Co-authors (L to R) Johann Bollmann, Adam Kampff, Florian Engert, Michael Orger, and Kristen Severi
In a behaving animal, the brain processes information from sensory inputs, and communicates its intentions to muscles via the pattern of activity in descending projection neurons. In vertebrates, these cells transmit their motor command to the local networks of the spinal cord, which in turn initiate and coordinate muscle contraction. A basic question in the field of motor control is how different actions are represented by the pattern of projection neruon activity. Do all neurons participate in every behavior, or are individual actions controlled by dedicated subsets? The translucent brain of zebrafish allows us to look at the activity of all these neurons, and provides answers to these questions.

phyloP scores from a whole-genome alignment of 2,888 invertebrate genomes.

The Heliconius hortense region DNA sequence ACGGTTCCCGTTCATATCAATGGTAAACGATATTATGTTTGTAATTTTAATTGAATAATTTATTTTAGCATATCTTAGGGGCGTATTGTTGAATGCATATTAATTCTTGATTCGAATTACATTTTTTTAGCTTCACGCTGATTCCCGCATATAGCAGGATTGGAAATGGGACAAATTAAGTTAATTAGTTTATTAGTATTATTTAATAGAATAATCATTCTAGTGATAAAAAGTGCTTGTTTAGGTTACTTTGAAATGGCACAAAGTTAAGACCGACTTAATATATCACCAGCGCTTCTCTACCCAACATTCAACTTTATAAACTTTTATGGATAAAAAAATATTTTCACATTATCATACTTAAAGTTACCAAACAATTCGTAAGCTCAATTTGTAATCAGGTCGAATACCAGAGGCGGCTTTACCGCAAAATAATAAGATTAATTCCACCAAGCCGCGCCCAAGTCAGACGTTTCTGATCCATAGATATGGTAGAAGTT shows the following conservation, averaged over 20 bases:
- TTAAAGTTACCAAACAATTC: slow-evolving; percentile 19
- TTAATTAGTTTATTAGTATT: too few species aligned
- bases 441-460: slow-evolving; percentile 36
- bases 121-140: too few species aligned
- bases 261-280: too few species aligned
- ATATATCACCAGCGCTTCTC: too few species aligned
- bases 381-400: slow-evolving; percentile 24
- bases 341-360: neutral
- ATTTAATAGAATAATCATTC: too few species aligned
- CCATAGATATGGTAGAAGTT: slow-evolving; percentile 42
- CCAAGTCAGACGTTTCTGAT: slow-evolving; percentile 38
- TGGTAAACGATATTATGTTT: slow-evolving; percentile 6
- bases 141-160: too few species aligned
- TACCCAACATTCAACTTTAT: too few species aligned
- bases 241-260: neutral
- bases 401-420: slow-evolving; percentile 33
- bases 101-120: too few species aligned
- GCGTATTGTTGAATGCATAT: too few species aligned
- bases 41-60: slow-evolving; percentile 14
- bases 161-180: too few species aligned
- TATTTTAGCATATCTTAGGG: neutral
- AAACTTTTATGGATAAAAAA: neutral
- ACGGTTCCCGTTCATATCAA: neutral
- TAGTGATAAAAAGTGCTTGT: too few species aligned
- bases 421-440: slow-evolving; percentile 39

We first identified visual stimuli that drive particular swimming patterns in the fish. Zebrafish track moving patterns to maintain a stable position in moving water. They swim to catch up with stripes that move from their tail to their head, and turn left or right to orient themselves with stripes that move left or right. We then imaged calcium responses to investigate which descending neurons were activated by each stimulus. We find that small groups of neurons in the fish control different behaviors, revealing that the brain’s control system is composed of surprisingly organized pathways, connecting sensory stimuli to behavioral responses. This description of the functional organization of the zebrafish motor system provides a framework for identifying the complete circuit underlying a vertebrate behavior.
Read more in Nature Neuroscience